Pay particular attention when handling geriatric pets, as they are most at risk as they become less aware, less able to stand, and less able to tolerate the grooming procedure. Failing hearing and vision can easily lead to accidents. If a dog cannot see the edge of the table, it may step right off by mistake.
Carla Freestep, owner and groomer at Land of Paws Pet Grooming, in Chico, Calif., is very attuned to older pets and uses a number of techniques to make grooming safer and easier on both the dogs and the groomer. “Soft, orthopedic rubber matting in the tub and on the table helps an old dog get secure footing,” says Freestep. “Some older dogs have issues with collapsing tracheas and cannot have any pressure on their necks. For these dogs, I use the Hanvey wide hip strap to support the back end, and tuck a towel underneath the straps if the dog needs cushioning.”
Perhaps the single most important thing she does is train older dogs to lie down when being groomed. “After being trained to stand for grooming all their lives, some dogs don’t want to lie down,” she says. “It’s counterproductive to force it, so gradually teaching the dog that it’s okay to lie down and relax is a process. I think it’s a good idea to start training the dog to lie down for some things when he begins to reach his golden years—before he gets to the point where he can no longer stand up, yet is too stoic and proud to admit it.”
With geriatric pets, as well as with any other animal, make sure that any difficult behavior is not being caused by pain, illness or injury. Steroids can make nice dogs crabby, arthritis can make any dog snap, and sore mouths can turn a dog into Cujo when you touch their face. Report any change in behavior to the owner, and suggest a medical checkup whenever advisable. Owners may not know a dog has pulled a ligament if he isn’t limping—but pick the foot up on the opposite side, and he may tell you about it in no uncertain terms.
Another big aspect of safe handling techniques concerns the groomer’s safety. That should be in the forefront of everyone’s mind in a grooming salon. Some precautions to take include using non-skid flooring and having basket-style muzzles that completely surround the snout available in every size. Muzzles can calm the dog as well as prevent bites, as it takes away its choices about biting. Groomer’s Helper has products to prevent dogs from biting groomers, spinning around on the table and sitting. Use whatever is needed to keep pet handlers safe.
What about those that work alone, mobile or storefront? How would you get emergency help if you were attacked by a dog, fell or became ill?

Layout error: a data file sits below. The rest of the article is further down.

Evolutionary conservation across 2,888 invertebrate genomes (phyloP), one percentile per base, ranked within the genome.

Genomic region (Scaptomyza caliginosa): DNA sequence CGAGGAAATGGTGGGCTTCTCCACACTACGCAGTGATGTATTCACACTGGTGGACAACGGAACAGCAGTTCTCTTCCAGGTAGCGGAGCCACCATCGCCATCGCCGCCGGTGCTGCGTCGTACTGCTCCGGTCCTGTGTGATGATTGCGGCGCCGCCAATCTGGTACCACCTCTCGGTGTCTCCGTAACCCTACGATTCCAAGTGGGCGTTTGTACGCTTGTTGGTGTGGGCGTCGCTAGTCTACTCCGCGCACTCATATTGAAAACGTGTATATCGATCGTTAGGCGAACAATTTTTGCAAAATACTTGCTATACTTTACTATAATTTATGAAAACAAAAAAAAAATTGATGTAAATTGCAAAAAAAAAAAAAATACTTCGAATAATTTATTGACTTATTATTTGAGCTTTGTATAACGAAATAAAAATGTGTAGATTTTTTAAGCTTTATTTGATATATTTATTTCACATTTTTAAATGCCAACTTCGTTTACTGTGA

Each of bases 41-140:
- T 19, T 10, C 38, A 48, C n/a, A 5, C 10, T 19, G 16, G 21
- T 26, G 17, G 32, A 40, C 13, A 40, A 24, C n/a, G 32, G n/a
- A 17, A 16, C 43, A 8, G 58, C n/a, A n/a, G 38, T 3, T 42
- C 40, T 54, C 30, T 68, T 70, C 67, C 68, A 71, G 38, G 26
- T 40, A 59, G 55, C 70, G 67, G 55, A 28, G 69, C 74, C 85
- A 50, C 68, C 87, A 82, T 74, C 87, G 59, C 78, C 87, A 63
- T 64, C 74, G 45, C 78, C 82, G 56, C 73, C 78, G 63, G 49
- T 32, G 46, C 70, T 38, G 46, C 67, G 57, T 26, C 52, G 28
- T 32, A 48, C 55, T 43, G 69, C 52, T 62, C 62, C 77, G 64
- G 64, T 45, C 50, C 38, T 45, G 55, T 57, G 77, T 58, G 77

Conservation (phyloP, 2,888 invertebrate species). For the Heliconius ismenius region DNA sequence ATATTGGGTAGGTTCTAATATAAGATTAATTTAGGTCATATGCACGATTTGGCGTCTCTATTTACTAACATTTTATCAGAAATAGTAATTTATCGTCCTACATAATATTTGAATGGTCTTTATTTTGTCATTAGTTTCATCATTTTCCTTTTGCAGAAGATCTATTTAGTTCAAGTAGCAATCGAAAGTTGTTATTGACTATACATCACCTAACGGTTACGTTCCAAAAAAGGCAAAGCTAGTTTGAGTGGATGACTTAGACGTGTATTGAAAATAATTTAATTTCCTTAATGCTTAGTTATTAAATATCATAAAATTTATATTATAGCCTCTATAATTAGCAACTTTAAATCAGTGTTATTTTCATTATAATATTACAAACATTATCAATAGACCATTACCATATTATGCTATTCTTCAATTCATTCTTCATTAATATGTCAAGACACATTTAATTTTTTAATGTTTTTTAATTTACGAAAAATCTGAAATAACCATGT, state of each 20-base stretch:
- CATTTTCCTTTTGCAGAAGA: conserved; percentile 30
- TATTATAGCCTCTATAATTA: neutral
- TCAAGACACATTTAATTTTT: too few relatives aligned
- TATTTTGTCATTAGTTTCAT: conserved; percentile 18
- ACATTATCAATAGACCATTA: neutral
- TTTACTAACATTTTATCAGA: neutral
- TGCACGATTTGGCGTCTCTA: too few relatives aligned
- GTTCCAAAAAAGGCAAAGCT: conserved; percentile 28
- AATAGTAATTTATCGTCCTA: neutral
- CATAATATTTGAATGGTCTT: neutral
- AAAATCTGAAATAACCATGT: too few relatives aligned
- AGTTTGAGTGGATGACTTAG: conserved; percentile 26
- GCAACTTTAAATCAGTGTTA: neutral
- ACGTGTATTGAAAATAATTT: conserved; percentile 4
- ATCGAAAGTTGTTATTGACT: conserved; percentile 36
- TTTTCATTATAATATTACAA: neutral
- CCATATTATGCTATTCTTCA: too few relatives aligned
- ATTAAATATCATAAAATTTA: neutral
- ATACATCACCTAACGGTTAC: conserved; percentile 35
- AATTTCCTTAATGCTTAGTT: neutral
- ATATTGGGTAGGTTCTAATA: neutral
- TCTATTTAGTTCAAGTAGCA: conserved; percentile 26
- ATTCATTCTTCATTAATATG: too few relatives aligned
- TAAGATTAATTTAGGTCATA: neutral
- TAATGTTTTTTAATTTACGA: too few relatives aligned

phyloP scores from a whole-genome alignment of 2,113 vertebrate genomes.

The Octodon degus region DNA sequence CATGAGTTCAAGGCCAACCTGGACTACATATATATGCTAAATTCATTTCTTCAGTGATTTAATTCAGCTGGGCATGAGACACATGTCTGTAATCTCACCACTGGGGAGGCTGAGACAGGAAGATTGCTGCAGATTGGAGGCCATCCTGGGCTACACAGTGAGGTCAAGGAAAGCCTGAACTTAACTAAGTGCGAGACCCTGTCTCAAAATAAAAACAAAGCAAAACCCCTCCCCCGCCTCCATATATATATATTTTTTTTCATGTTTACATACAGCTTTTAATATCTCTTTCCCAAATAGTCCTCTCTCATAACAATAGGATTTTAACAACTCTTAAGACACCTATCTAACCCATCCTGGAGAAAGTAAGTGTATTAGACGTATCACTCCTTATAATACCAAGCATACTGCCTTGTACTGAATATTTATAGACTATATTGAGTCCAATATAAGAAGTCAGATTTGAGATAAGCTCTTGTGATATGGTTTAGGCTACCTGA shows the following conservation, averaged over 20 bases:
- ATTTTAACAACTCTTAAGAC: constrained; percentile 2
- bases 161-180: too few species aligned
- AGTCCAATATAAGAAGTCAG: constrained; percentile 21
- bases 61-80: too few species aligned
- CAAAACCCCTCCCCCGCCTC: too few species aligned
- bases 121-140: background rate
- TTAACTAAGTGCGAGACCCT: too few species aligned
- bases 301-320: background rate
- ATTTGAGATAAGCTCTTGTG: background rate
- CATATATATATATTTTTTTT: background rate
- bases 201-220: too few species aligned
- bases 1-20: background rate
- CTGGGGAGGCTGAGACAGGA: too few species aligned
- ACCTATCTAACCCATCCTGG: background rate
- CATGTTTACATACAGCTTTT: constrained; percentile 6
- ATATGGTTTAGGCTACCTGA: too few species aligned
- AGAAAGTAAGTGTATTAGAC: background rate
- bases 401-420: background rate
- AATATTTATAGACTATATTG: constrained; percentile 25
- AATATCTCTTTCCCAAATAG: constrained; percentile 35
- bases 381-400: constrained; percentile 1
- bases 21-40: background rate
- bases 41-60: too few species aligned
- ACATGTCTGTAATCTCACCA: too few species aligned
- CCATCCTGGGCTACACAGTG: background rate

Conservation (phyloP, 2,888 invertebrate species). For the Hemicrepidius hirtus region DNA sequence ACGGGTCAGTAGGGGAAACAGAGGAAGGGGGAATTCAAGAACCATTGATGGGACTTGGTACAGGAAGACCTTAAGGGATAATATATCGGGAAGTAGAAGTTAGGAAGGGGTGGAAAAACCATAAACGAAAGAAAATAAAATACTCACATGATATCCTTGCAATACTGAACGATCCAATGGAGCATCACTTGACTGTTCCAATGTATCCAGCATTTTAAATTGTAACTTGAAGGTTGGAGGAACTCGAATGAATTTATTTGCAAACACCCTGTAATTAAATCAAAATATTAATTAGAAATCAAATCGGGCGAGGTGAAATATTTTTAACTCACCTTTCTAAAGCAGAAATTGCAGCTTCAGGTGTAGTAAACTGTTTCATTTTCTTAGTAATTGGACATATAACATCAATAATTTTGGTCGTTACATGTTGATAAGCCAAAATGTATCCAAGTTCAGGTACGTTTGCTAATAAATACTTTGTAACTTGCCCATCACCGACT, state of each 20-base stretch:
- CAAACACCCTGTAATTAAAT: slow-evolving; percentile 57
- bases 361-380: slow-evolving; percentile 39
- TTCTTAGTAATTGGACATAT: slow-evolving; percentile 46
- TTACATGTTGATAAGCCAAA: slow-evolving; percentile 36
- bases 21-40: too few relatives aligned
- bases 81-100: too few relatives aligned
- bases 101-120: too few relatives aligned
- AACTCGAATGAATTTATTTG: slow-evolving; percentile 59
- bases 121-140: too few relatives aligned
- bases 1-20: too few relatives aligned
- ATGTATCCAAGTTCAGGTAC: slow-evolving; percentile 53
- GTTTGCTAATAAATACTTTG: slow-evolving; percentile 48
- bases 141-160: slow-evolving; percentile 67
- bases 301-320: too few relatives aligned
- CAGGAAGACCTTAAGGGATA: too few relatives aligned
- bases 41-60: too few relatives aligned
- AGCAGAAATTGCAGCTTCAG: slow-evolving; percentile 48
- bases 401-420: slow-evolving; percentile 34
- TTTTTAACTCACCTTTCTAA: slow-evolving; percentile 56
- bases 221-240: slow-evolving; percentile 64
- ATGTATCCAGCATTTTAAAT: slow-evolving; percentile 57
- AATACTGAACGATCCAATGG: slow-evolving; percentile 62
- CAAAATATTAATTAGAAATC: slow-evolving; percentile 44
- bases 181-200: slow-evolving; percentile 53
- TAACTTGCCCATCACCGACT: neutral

Debi Hilley, popular blogger (groomwise.com) and owner of A Cut Above in Albany, Ga., suggests that groomers have a phone with them at all times or even a panic button on their person, and not just in the van, on the desk or in a purse. “Many of the panic buttons can be worn as a necklace, and it takes very little energy to be able to activate them in case of an emergency, and some come with fall detection,” she says.
Hilley relates an instance of a mobile groomer who fainted in a diabetic episode, and two dogs died as a result of his medical emergency. No one knew he was in distress. He did not have a panic alarm. Panic buttons work like alarms; when they are set off, the company is notified, which in turn alerts emergency services. Apps are available for many phones that provide a similar function, notifying a preset phone number.
At the end of the day, however, always remember that you should not be afraid to say “no.” If a pet or groomer is going to be put at too much risk by grooming a pet, don’t do it. When faced with biters, geriatric dogs or neglected dogs, evaluate the risk, sure, but don’t hesitate to say no.
Also, ask questions. If a biting or geriatric dog shows up suddenly on your appointment list, find out why. Odds are someone else thought the risk too high and suggested a veterinarian, but the customer doesn’t want to do that and has come to you. That is not a customer you need. Send them to a veterinarian where the pet can be safely sedated, if need be, and injuries treated immediately if the worst happens.
With neglected dogs, the risk factor shoots sky high, so make the client take ownership of that if you do accept them as clients. Make every, single matted-dog owner sign a release clearly stating that they have been informed of the risks involved in grooming and that they do not hold the groomer or salon responsible. Owners of geriatric and difficult dogs should also be informed of the specific risks that go with their pets’ grooming, and they too should sign a release saying that they have been told the risks and approve the work anyway. But don’t be a hero—stay safe, stay humane, and stay in business for a long time to come.
Carol Visser is a Nationally Certified Master Groomer and Certified Pet Dog Trainer. Formerly a pet product expert for PetEdge, she and her husband Glenn now own Two Canines Pet Services in Montville, Maine, which provides grooming, boarding, training and day care services to Waldo County.